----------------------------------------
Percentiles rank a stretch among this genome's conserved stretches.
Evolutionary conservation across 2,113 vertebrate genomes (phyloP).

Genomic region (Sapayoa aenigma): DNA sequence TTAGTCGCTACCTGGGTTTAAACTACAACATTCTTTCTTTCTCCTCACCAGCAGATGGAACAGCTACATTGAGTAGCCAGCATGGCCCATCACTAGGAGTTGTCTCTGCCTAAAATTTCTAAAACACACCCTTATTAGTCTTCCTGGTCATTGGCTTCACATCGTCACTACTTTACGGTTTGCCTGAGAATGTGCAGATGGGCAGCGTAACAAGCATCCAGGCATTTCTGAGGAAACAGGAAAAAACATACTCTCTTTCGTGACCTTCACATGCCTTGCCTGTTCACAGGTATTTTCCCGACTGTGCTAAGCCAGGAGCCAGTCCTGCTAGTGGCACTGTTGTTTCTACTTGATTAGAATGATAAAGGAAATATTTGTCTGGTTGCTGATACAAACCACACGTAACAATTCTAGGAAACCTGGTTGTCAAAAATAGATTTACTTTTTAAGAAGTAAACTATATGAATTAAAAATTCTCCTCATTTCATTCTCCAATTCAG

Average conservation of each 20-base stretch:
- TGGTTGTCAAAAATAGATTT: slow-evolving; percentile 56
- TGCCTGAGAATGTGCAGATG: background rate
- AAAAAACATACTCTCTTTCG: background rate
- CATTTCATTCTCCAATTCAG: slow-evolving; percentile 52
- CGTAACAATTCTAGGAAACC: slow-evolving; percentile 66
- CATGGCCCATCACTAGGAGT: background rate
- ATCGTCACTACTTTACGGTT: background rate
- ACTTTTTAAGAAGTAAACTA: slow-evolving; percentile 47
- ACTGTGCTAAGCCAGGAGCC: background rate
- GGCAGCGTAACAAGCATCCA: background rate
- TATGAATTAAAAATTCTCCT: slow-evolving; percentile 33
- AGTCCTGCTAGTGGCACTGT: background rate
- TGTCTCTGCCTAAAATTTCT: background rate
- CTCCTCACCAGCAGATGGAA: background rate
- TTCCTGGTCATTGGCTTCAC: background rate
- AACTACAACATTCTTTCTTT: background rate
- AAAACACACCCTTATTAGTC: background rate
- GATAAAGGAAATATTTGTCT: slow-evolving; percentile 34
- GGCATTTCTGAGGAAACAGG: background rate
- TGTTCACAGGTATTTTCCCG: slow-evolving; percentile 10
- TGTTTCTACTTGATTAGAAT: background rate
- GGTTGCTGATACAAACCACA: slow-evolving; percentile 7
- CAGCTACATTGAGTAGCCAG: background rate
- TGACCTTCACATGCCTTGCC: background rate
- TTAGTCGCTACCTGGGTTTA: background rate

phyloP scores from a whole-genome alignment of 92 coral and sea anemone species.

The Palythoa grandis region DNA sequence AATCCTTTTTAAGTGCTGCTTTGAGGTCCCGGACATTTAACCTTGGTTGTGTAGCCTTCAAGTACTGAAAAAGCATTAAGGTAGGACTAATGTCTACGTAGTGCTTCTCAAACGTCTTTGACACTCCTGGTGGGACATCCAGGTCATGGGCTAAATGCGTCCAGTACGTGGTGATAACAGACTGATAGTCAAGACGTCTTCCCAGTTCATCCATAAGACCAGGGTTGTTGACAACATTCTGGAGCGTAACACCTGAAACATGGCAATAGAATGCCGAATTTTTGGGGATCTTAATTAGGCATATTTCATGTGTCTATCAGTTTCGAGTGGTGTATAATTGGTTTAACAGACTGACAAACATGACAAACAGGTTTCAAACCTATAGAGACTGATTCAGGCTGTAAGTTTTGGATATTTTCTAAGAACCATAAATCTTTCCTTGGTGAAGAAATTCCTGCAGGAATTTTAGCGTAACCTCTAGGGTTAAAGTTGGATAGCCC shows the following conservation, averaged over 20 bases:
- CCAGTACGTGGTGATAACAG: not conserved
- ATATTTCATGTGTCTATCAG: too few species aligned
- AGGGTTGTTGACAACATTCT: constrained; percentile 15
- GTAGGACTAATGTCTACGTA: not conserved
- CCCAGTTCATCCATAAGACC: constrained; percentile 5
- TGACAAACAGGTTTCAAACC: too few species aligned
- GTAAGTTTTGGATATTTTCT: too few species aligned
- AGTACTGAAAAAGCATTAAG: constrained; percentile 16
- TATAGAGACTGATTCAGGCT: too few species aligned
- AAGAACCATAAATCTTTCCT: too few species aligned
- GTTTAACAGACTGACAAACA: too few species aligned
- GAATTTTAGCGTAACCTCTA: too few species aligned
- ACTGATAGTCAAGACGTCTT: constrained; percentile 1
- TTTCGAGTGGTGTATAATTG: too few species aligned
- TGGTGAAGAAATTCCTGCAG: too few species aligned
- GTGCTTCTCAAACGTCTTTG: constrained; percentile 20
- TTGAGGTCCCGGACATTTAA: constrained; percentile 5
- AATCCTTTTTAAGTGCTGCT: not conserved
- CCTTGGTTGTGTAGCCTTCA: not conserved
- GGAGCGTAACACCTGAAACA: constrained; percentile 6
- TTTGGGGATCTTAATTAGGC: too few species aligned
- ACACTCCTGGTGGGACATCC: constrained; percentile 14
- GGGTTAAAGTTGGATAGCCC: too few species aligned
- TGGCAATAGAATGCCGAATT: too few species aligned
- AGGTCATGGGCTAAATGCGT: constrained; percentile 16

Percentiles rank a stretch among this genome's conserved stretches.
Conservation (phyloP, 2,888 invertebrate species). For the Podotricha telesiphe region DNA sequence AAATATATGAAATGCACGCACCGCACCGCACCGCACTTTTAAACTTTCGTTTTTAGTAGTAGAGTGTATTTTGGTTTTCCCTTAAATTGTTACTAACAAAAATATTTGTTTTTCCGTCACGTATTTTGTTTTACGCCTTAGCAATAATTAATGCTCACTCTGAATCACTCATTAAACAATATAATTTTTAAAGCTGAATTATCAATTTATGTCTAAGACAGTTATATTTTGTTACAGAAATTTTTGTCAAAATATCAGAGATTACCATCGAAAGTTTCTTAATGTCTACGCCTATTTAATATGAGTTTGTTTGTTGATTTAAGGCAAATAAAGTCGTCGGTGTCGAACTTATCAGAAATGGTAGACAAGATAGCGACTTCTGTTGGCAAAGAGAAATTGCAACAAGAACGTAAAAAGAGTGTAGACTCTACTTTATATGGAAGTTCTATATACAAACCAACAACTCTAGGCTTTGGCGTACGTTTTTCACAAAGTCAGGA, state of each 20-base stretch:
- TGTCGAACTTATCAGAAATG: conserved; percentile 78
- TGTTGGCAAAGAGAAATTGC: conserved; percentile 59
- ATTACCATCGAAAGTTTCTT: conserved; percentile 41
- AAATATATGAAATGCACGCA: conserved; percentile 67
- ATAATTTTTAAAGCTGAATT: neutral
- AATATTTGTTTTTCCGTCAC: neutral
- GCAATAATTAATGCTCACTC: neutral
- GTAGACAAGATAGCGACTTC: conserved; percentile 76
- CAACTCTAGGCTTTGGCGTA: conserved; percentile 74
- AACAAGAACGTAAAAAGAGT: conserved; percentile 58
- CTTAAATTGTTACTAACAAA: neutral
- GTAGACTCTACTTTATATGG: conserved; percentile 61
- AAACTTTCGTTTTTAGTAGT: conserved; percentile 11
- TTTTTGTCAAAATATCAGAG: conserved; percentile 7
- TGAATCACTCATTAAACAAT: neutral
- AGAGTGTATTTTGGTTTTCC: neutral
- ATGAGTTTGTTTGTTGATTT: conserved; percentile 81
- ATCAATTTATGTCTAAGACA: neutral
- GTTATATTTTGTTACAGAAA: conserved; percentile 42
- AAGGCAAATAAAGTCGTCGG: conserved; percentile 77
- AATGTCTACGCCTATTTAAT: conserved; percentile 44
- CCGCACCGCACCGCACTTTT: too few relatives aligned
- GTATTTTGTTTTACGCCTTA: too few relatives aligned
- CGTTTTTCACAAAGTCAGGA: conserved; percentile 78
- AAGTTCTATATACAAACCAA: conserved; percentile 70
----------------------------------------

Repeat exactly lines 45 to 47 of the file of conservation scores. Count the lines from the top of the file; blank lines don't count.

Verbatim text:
- TTTCGAGTGGTGTATAATTG: too few species aligned
- TGGTGAAGAAATTCCTGCAG: too few species aligned
- GTGCTTCTCAAACGTCTTTG: constrained; percentile 20